Vincent van Gogh painted the infamous ‘Starry, Starry Night’ from his asylum room and possibly a broken mind. Martin Luther King feared for his life but spoke up and led the Civil Rights movement anyway. The Wright brothers successfully designed and flew the first aircraft despite the fact that their own father thought flying should be reserved for the angels. Nelson Mandela started out as a lawyer-activist against apartheid, he was released from a 27 year term of imprisonment and completed the long walk to freedom by becoming South Africa’s very first black president.
All of these figures in history had some deep passion, a very large dream, a sincere conviction that life should be different. Another writer wrote, ‘Don’t tell me the sky is the limit when there are footprints on the moon.’ Many of these men and women were the prophets to their people that spoke of worlds that did not yet exist at the time. But all of these heroes experienced some form of constraint in their own personal journey. A constraint is a restriction, limitation or inhibition. Think of Joseph who had a big dream to rule but was sold into slavery by his brothers. Paul had a call to preach the gospel but ended up in prison. Hannah desired a child but couldn’t get pregnant. We don’t understand why God’s people would have to go through such hardship. We cannot fathom the method to this madness.
In 2 Corinthians 12:7-10 (MSG) Paul lets us in on a secret – ‘Because of the extravagance of those revelations, and so I wouldn’t get a big head, I was given the gift of a handicap to keep me in constant touch with my limitations. Satan’s angel did his best to get me down, what he in fact did was push me to my knees. No danger then of walking around high and mighty! At first I didn’t think of it as a gift, and begged God to remove it. Three times I did that, and then he told me, “My grace is enough, it’s all you need. My strength comes into its own in your weakness.” Once I heard that, I was glad to let it happen. I quit focusing on the handicap and began appreciating the gift. It was a case of Christ’s strength moving in on my weakness. Now I take limitations in stride, and with good cheer, these limitations that cut me down to size – abuse, accidents, opposition, bad breaks. I just let Christ take over! And so the weaker I get, the stronger I become.’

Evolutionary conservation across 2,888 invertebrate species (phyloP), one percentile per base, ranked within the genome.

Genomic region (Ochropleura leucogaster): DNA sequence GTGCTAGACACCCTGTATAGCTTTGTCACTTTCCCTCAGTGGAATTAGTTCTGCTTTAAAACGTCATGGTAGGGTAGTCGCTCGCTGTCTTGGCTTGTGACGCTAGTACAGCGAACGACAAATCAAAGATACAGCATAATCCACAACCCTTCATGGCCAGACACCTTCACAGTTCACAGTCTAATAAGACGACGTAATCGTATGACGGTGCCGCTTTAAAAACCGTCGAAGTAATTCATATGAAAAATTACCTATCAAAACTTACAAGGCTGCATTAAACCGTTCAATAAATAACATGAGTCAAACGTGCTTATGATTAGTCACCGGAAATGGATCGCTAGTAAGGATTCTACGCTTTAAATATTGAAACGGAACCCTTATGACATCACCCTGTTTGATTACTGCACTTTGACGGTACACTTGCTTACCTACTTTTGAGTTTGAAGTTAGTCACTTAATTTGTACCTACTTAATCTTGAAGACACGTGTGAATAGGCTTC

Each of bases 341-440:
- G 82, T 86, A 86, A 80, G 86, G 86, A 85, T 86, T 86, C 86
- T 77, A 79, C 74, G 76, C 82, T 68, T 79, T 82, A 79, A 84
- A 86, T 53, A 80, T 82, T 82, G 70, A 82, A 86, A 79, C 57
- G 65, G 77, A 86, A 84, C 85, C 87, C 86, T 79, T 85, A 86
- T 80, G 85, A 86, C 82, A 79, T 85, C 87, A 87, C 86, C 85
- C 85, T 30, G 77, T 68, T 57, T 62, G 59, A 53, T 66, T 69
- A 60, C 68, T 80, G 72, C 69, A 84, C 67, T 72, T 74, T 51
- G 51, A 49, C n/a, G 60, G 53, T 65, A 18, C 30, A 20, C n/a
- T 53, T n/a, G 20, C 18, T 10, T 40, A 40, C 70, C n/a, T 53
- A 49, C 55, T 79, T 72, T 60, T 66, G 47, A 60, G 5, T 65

Often when we experience constraints, our first instinct is to give up or keep silent. Martin Luther King offers some sobering wisdom: ‘Our lives begin to end the day when we become silent on the things that matter.’ In this process God is preparing the heart of the messenger. A messenger often becomes the message. He demonstrates the message with his own life. In the meantime God is also preparing the audience to be ready for this solution.
What if you could see the gift hidden in your perceived handicap?
What if you could discern the strategic opportunity in your area of struggle?
What if God wants to give you the solution that will allow others to walk in freedom?
Paul wrote the biggest part of the Bible while in prison. What if Paul kept silent? Joseph was strategically prepared to be a solution to his family’s problem and the entire Egypt. What if Joseph gave up?
An old Chinese proverb says: ‘The tongue can paint what the eyes can’t see.’
Your constraints are not in vain. In you, God is preparing a world yet to be seen. You are the solution to your community’s pain. Do not be silent!